Fears of a hand-cuffed financial industry have driven the value of the Euro to 18 month lows, and markets world-wide are dropping in value because of fears for the European economy.

The president of the European Central Bank, Jean-Claude Trichet, in an interview published Saturday, warned that Europe was facing “severe tensions” and that the markets were fragile.

For Europe’s banks, the problems are twofold. Short-term borrowing costs are rising, which could lead institutions to cut back on new loans and call in old ones, crimping economic growth.

At the same time, seemingly safe institutions in more solid economies like France and Germany hold vast amounts of bonds from their more shaky neighbors, like Spain, Portugal and Greece.

Investors fear that with many governments groaning under the weight of huge deficits, the debt of weaker nations that use the euro currency will have to be restructured, deeply lowering the value of their bonds. That would hit European financial institutions hard, and may ricochet through the global banking system.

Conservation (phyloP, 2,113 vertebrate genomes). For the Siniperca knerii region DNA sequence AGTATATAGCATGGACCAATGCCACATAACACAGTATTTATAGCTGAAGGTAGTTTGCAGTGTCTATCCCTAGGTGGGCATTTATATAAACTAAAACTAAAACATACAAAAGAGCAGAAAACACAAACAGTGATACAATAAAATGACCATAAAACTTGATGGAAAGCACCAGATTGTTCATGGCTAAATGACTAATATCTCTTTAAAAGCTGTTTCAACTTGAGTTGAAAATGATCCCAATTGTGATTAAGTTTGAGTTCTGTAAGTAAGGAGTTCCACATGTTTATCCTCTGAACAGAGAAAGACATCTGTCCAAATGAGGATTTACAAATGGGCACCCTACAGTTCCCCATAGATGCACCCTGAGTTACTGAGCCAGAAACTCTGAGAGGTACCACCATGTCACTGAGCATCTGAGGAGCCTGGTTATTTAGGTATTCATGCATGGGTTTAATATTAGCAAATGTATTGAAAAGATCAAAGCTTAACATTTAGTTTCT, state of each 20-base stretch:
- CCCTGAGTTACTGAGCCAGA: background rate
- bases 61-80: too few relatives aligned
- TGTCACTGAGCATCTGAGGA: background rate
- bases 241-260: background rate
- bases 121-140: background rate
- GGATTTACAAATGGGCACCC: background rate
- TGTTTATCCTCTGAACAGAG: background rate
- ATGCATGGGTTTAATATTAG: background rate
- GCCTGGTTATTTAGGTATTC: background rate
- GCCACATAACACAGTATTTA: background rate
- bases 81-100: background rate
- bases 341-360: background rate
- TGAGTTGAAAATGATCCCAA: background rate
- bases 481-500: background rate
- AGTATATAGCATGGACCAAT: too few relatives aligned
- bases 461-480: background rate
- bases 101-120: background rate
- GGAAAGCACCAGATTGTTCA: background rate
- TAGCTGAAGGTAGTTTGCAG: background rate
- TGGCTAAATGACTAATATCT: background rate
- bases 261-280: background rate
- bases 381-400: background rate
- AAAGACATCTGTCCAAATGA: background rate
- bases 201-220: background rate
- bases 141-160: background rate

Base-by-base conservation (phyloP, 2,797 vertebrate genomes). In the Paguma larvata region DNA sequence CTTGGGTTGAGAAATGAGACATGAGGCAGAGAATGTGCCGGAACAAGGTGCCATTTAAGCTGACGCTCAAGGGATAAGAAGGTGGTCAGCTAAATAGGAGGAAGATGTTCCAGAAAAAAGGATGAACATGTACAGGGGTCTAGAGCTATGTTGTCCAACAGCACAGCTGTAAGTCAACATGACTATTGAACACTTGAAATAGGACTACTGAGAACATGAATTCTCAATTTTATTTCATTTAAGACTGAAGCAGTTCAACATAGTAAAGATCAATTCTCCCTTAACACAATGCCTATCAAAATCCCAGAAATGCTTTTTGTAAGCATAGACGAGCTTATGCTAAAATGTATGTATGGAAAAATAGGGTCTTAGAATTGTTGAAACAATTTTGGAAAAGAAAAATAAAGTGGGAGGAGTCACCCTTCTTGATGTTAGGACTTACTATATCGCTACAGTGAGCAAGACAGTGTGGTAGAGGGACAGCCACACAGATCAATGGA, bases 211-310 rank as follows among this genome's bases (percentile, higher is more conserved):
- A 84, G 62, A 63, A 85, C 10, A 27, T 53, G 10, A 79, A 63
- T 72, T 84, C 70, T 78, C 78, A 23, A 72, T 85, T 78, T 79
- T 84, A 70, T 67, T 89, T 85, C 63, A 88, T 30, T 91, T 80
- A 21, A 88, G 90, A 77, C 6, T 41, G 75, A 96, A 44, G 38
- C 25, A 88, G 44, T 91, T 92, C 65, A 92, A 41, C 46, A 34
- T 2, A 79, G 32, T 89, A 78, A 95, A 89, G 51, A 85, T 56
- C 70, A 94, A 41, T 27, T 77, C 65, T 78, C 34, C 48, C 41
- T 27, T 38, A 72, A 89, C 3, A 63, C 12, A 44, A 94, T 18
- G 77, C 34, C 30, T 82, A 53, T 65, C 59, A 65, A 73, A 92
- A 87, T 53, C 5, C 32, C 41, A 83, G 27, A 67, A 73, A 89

At the same time, some European producers are happy with the Euro devaluation, as export revenues have already increased and export demand should increase. World-wide, one fear stems from the big increase in government deficit levels.

The world’s budget deficit as a percentage of gross domestic product now stands at 6 percent, up from just 0.3 percent before the financial crisis. If public debt is not lowered back to precrisis levels, the I.M.F. report said, growth in advanced economies could decline by half a percentage point annually.

If the fears turn-out to be justified, this seems a classic example of crowding out, where government deficit spending raises interest rate to levels that discourage private investment.

Alpha Inventions Ranking

Some of this story about the Chinese bullet trains is really impressive.

The Chinese bullet train, which has the world’s fastest average speed, connects Guangzhou, the southern coastal manufacturing center, to Wuhan, deep in the interior. In a little more than three hours, it travels 664 miles, comparable to the distance from Boston to southern Virginia. That is less time than Amtrak’s fastest train, the Acela, takes to go from Boston just to New York.

Even more impressive, the Guangzhou to Wuhan train is just one of 42 high-speed lines recently opened or set to open by 2012 in China. By comparison, the United States hopes to build its first high-speed rail line by 2014, an 84-mile route linking Tampa and Orlando, Fla.